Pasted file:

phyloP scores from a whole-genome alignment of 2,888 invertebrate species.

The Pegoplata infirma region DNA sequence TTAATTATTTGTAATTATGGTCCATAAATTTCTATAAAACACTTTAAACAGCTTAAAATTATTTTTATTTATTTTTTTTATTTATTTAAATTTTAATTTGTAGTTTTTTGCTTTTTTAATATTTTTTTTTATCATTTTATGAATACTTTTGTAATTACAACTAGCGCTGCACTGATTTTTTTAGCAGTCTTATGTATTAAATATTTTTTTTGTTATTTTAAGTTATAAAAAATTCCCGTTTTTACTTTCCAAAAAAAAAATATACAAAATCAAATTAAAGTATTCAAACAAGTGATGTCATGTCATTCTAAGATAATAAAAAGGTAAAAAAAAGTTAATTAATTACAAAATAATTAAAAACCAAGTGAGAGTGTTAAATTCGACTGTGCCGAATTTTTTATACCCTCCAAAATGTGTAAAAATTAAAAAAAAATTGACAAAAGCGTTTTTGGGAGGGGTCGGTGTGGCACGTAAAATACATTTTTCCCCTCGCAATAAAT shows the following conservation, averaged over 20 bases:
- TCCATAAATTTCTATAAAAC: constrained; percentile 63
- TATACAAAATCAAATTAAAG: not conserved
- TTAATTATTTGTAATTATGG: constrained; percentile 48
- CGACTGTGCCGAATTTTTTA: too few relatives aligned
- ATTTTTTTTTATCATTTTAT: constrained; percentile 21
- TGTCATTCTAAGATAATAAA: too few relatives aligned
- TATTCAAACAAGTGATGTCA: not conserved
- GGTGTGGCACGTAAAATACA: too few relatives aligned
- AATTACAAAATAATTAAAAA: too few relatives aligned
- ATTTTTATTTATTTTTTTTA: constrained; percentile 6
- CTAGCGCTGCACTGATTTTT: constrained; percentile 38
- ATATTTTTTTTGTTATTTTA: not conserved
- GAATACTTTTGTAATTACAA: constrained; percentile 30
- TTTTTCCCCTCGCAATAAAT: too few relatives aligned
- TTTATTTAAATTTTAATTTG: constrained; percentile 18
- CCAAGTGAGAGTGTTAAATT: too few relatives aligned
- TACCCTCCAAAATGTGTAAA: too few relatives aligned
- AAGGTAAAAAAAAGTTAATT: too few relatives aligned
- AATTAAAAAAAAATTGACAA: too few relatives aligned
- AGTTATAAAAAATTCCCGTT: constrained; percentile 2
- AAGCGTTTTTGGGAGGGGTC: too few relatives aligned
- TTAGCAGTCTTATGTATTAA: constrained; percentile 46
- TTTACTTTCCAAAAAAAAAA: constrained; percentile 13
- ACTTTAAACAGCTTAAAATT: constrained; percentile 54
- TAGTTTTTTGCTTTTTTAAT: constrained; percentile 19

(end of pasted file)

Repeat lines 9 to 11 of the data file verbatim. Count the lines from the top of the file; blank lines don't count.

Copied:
- TATTCAAACAAGTGATGTCA: not conserved
- GGTGTGGCACGTAAAATACA: too few relatives aligned
- AATTACAAAATAATTAAAAA: too few relatives aligned